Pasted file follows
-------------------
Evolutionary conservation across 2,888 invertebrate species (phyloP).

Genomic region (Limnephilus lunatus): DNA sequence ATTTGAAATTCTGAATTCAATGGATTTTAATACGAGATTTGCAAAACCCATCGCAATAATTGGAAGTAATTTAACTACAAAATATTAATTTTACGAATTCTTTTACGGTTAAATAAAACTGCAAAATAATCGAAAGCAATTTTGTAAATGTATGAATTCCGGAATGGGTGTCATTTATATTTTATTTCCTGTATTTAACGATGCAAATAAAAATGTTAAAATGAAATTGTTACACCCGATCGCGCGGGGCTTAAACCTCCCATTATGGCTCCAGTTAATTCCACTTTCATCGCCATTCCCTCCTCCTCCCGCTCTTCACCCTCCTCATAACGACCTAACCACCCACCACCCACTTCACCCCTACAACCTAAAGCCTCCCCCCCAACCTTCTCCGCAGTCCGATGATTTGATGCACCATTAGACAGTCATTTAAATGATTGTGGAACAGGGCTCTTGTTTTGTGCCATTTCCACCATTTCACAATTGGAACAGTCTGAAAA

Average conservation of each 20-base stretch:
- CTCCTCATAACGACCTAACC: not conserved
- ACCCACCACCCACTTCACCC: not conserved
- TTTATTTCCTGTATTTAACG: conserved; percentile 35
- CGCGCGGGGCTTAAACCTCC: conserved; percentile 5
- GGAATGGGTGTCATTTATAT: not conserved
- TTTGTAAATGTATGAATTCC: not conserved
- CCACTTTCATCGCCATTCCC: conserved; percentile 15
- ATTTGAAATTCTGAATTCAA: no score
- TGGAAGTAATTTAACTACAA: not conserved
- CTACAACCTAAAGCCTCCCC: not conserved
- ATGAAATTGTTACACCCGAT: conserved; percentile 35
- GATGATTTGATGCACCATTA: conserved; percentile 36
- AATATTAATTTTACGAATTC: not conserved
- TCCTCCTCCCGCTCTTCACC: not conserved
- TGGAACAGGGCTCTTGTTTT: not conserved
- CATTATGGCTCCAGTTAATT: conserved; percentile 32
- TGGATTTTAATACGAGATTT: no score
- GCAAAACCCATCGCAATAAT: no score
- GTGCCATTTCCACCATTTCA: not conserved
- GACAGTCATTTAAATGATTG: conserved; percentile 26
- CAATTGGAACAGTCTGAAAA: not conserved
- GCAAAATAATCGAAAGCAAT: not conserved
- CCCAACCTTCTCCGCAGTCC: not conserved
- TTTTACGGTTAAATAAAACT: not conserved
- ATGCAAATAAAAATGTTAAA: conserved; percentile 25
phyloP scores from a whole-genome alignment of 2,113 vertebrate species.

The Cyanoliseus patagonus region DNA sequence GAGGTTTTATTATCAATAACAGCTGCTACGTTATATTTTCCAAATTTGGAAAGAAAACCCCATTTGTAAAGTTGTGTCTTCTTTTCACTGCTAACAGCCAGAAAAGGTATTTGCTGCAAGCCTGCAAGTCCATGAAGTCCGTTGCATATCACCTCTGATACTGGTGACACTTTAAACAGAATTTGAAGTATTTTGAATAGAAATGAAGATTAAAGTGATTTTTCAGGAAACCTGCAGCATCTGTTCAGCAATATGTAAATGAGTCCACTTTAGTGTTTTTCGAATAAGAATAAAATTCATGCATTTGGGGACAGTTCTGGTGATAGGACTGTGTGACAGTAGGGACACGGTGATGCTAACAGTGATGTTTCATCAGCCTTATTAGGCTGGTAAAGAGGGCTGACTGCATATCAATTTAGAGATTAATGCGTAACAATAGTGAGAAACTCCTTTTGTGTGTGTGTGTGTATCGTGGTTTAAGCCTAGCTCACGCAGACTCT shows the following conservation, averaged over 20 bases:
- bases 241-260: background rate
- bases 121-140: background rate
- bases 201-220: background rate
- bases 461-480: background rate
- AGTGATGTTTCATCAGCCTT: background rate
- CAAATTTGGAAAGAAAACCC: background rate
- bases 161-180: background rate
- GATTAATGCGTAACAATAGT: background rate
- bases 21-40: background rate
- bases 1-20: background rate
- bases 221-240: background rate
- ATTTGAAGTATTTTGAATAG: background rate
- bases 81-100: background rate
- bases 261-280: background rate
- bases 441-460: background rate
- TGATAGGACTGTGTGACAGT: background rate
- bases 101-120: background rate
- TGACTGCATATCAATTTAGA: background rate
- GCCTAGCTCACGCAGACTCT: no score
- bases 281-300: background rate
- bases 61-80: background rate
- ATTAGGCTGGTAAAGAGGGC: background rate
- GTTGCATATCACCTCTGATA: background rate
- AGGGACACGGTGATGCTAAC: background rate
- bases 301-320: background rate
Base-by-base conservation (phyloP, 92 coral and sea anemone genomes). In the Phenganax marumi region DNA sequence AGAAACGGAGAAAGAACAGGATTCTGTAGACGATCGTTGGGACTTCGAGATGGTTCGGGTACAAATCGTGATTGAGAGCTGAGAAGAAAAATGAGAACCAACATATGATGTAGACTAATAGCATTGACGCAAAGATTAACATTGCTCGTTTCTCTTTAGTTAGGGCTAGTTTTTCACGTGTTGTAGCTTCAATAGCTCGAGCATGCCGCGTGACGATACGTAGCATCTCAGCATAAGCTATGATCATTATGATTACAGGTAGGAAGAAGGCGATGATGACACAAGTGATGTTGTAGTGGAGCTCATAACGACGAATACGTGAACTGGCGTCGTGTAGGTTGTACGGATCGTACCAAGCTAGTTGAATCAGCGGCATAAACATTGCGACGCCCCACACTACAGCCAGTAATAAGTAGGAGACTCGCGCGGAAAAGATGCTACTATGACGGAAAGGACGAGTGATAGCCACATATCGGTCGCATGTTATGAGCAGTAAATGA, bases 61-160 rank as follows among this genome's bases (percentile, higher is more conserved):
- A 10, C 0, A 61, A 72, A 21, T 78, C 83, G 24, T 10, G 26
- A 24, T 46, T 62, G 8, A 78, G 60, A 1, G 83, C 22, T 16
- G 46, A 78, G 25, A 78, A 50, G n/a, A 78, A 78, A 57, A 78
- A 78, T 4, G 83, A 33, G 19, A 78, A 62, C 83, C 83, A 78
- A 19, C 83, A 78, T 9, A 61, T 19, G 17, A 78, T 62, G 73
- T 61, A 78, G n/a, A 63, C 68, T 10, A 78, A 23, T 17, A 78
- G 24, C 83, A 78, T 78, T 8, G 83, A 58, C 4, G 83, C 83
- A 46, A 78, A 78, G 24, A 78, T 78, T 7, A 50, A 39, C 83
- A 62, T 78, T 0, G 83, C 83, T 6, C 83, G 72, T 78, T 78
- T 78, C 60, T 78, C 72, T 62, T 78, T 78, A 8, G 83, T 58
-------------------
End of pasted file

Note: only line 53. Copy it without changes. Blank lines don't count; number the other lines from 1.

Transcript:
- GTTGCATATCACCTCTGATA: background rate